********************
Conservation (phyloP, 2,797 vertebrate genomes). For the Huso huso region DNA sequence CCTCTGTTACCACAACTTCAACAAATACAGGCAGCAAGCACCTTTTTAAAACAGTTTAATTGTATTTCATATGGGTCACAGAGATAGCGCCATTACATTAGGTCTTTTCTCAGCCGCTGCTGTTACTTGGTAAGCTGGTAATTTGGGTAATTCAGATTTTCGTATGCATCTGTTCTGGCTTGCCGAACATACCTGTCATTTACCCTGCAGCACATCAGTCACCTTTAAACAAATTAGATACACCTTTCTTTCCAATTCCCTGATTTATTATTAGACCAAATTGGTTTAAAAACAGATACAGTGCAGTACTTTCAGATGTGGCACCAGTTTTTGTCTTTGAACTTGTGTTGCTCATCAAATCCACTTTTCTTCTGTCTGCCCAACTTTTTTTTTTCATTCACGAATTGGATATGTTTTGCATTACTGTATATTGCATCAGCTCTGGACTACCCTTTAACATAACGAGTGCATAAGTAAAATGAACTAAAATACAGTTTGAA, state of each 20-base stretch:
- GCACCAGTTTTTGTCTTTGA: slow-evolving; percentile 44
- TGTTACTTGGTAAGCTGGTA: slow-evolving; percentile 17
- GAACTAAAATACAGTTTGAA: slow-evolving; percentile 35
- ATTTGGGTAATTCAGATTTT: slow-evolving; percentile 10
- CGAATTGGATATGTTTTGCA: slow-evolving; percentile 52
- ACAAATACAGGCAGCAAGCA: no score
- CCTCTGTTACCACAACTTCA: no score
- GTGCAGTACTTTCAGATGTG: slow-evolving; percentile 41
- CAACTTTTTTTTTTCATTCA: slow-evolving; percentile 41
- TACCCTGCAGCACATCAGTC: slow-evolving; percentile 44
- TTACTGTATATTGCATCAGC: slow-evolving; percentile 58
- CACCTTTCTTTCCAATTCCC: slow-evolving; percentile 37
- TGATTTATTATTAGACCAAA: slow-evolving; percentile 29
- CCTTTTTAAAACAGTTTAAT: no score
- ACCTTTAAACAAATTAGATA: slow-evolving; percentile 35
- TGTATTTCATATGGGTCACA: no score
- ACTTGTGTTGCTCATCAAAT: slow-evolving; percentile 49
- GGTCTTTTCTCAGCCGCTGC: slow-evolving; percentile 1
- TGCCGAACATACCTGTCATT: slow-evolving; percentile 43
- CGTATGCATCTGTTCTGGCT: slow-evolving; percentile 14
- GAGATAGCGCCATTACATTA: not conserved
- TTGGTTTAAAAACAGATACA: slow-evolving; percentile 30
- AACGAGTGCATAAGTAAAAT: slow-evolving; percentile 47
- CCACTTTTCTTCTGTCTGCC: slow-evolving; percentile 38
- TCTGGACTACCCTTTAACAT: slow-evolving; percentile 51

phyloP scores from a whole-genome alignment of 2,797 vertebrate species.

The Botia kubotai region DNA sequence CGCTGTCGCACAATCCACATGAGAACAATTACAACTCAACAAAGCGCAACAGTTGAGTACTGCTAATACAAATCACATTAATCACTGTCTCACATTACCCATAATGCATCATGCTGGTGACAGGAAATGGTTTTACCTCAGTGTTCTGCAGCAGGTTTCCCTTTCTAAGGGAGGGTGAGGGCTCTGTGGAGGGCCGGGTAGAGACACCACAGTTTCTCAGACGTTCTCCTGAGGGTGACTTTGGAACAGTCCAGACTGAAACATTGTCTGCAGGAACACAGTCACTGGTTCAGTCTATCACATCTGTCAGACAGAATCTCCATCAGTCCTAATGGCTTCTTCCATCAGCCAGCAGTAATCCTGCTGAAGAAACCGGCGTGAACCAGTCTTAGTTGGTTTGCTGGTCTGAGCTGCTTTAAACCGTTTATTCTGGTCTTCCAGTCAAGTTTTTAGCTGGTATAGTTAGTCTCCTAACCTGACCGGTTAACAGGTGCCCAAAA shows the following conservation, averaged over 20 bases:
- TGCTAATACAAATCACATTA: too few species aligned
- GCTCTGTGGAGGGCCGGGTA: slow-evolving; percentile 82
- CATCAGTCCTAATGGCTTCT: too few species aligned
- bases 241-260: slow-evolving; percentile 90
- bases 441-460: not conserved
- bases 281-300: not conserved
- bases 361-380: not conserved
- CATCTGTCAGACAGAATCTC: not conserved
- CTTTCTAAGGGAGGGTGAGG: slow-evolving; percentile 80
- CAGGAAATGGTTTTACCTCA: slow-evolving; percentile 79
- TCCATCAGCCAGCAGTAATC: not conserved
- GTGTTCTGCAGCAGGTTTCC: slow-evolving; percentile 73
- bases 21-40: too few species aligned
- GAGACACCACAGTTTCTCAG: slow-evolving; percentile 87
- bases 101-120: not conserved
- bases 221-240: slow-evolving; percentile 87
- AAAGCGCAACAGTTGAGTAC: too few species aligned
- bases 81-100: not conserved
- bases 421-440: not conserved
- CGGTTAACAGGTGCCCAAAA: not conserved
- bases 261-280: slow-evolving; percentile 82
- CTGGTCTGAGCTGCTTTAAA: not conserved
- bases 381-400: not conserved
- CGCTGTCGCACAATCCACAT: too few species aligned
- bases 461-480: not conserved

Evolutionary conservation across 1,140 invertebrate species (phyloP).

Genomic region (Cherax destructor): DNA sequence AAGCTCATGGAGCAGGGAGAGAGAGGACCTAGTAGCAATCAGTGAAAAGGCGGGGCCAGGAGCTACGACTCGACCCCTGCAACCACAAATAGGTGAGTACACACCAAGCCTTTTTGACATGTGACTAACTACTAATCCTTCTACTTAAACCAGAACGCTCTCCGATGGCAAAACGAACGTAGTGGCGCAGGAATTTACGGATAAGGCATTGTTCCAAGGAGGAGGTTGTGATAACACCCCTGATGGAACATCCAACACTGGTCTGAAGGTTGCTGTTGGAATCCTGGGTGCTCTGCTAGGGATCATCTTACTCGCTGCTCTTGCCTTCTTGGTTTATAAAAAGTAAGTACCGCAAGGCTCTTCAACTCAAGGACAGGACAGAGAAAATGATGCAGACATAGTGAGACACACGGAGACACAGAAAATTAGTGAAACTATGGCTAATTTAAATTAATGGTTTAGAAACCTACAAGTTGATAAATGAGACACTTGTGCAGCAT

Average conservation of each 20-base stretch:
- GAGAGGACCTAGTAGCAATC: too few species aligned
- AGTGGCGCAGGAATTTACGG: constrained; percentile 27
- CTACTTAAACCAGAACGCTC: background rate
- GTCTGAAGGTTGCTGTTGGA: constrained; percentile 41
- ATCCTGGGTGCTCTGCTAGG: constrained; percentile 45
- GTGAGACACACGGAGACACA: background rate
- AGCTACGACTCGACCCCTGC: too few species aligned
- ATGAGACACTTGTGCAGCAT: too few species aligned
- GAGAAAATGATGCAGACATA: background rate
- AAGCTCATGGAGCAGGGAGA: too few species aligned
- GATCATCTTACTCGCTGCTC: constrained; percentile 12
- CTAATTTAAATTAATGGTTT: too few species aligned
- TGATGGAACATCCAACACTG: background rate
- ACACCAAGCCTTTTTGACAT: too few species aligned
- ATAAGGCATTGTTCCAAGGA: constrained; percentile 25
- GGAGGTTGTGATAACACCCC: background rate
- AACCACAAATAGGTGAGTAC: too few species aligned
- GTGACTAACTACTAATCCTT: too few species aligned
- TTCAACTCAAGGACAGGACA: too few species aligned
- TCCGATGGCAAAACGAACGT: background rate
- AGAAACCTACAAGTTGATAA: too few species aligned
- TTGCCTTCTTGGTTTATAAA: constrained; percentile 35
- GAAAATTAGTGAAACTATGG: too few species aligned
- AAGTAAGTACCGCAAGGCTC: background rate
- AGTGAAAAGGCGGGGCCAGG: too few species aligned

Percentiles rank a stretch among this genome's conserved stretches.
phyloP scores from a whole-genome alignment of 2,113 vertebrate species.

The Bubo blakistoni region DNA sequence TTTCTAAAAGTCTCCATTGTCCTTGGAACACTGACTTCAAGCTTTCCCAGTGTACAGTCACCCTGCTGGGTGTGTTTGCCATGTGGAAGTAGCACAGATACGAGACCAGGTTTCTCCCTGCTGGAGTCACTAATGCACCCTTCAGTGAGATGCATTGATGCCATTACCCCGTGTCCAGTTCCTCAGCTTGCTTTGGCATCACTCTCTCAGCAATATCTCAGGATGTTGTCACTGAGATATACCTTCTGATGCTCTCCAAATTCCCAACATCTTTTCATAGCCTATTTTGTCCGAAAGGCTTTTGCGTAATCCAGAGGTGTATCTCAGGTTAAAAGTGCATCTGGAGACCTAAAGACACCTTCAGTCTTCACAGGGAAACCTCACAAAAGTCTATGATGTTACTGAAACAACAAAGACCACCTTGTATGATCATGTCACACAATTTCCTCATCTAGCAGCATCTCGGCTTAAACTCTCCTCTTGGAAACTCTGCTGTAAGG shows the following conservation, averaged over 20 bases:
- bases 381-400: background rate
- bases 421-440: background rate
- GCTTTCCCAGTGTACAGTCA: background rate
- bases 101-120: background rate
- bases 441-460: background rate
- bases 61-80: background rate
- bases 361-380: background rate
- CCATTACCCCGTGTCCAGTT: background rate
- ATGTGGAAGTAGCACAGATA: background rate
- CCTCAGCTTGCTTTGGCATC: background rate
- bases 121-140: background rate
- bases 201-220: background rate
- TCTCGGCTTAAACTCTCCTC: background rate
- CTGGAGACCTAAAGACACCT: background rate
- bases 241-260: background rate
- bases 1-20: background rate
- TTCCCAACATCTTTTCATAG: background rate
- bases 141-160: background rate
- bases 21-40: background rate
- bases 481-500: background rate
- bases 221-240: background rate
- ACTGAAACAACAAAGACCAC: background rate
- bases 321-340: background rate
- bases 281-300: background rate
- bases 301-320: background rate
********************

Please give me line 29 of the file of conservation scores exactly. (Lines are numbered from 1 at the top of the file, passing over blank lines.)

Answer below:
- TGCTAATACAAATCACATTA: too few species aligned